Early models of how fluorocarbons affect the ozone were one-dimensional. That is, they described mathematically what happens when the gas rises vertically to the stratosphere. The objection to this is that we live in a three-dimensional world. Winds blow, summer and winter storms come up, and no gas rises straight up. Besides, the natural ozone layer forms unevenly, more in summer and more toward the sunny equator. Moving steadily away from the equator, the ozone forms a denser blanket toward the poles. So researchers began suggesting two- and three-dimensional models considering season and latitude.
Gradually, as results came in, government agencies realized the need to act. A newspaper cartoon showed two creatures, not earthlings, in a spaceship. “Our instruments must be wrong,” one said to the other. “They show that they’re destroying their ozone with deodorants.” The theory has not been conclusively “proved.” But the risk seemed too great to wait any longer. The United States has ended its major use of fluorocarbons as spray propellants.
As the FDA announced the ban, the Federal Register said:
“The agency has acted because the best estimates of the scientific community after careful examination are that chlorofluorocarbon release leads to a reduction of stratospheric ozone, that the ultimate consequences of ozone depletion at the estimated levels are unacceptable in the agency’s judgment, and that it is indefinite when the remaining scientific questions will be conclusively resolved.”
How Will It Affect Business—and My Pocketbook?
Some businesses will be hurt. One estimate is that 1,700 jobs will be lost over an 18-month phaseout period. In 1975, six companies in the United States produced fluorocarbons in 15 plants. The aerosol filler companies will take most of the impact of the ban. Those affiliated with cosmetic firms may be able to convert to carbon dioxide and hydrocarbon propellants fairly easily. Smaller firms may go out of business. They operate under contract and may lack the funds to convert to other propellants.
The good news for your pocketbook is that safer, cheaper substitutes may be on the horizon. For some time consumers have looked for products that do not come in spray cans. Those who make, package and sell cosmetics and toiletries have introduced roll-ons and finger-driven atomizers, usually at a saving to users.
Interestingly, too, the environmentally safer carbon dioxide and hydrocarbon gas propellants are cheaper. In 1977 the FDA estimated that the switch to these substitutes would result in consumer savings of from $58 million to $240 million (U.S.) annually. Time will tell how much of this reaches your pocketbook.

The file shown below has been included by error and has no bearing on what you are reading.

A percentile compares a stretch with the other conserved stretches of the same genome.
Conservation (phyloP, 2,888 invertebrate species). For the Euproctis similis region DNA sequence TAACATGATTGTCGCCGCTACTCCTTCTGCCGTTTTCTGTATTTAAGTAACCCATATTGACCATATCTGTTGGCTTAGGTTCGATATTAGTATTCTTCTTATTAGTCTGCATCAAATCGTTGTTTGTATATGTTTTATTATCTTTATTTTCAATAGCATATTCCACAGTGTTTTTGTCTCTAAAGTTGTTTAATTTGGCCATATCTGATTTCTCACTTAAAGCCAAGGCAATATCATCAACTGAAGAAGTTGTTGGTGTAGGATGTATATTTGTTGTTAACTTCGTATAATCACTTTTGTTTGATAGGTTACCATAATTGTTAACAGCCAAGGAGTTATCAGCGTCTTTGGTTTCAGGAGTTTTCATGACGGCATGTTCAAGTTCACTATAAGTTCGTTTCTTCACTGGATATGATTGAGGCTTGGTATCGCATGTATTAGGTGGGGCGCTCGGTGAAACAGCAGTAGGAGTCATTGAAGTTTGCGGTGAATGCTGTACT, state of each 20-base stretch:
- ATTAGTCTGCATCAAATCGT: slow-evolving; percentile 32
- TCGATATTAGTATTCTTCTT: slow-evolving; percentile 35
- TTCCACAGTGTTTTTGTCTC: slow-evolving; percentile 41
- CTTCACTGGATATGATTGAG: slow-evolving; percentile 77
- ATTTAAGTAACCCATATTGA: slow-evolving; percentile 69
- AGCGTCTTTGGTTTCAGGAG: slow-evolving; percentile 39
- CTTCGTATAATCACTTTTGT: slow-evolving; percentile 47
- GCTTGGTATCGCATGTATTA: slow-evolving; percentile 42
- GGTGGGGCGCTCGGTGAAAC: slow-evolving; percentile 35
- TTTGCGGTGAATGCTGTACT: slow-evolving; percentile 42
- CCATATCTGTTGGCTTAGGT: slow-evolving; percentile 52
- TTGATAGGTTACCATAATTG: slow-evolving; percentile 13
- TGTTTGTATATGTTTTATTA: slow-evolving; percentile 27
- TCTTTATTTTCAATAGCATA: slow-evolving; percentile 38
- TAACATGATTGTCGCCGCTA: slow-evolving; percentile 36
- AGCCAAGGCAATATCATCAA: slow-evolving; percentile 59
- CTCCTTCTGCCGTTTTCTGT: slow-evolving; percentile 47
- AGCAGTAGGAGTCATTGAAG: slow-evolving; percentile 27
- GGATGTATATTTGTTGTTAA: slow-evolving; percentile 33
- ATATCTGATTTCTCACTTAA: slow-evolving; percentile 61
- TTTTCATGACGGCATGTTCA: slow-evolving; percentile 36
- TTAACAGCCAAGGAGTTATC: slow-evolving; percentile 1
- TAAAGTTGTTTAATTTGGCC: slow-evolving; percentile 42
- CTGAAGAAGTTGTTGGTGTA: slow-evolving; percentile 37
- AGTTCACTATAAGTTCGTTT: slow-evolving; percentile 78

But far outweighing any financial considerations is the peril of a gradual catastrophe to mankind and all earthly life. The destruction of our natural filter against dangerous rays from the sun would surely rank as the greatest blunder that man had committed in his pursuit of technology. And how sickening would be the realization that irreparable damage had already been done, leaving us helpless to avert the consequences! The consensus is that man learned to respect the ozone just in time. Someday, looking back, we may realize that we had an appallingly narrow escape.
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SUNLIGHT PLUS AEROSOL DEPLETES OZONE IN STRATOSPHERE BAND:
1. Ultraviolet rays break chlorine away from fluorocarbon
2. Chlorine acts as a “catalyst,” turning ozone into ordinary oxygen
3. Allows more ultraviolet rays to reach earth
50 MILES (80 KILOMETERS)
30 MILES (48 KILOMETERS)
FLUOROCARBONS MAY TAKE 10 TO 15 YEARS TO REACH THE STRATOSPHERE
10 MILES (16 KILOMETERS)
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THE OZONE DEPLETION THEORY
(IN THE CHEMIST’S SHORTHAND)
Scientists estimate that fluorocarbons—more correctly called chlorofluorocarbons—released from someone’s spray can as long ago as 10 or 15 years are only now reaching the stratosphere.
THEY CALL IT “PHOTOLYSIS”
At altitudes above 15 miles (25 kilometers) sunlight has enough energy to tear chlorine free from fluorocarbons. “Photolysis,” the scientists call this, when electromagnetic waves (such as light) decompose chemicals. To see how this works, suppose you used a deodorant a decade ago with the propellant Freon II (CFCI3). Here in chemist’s shorthand is what may be happening to that Freon in the sky:
hv + CFCI3 → CFCI2 + CI
Here hv is a photon, a bit of light energy. Striking a drifting molecule of your long-forgotten Freon II, it yields (shown by the arrow) a smaller molecule plus a free chlorine (CI) atom. What happens next?
OZONE BECOMES PLAIN OXYGEN
Chlorine atoms decompose ozone molecules by stripping away one of their three oxygen atoms. The chemist writes it like this:
CI + O3 → CIO + O2
Here CI is free chlorine, O3 is ozone and O2 is plain oxygen. But the leftover chlorine oxide (CIO) does not last. It meets stray oxygen atoms, O, rather abundant up there.
CIO + O → CI + O2
Note, if you follow the arrows, that again we get plain oxygen (O2). But the chlorine (CI) is free to find its next O3 victim. That makes free chlorine a catalyst. It does this over and over before it finds a rare chemical up there to take it out of circulation. Thus, the theory goes, a little aerosol may deplete a lot of ozone.
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“Do you mean that this . . . may lead to this?”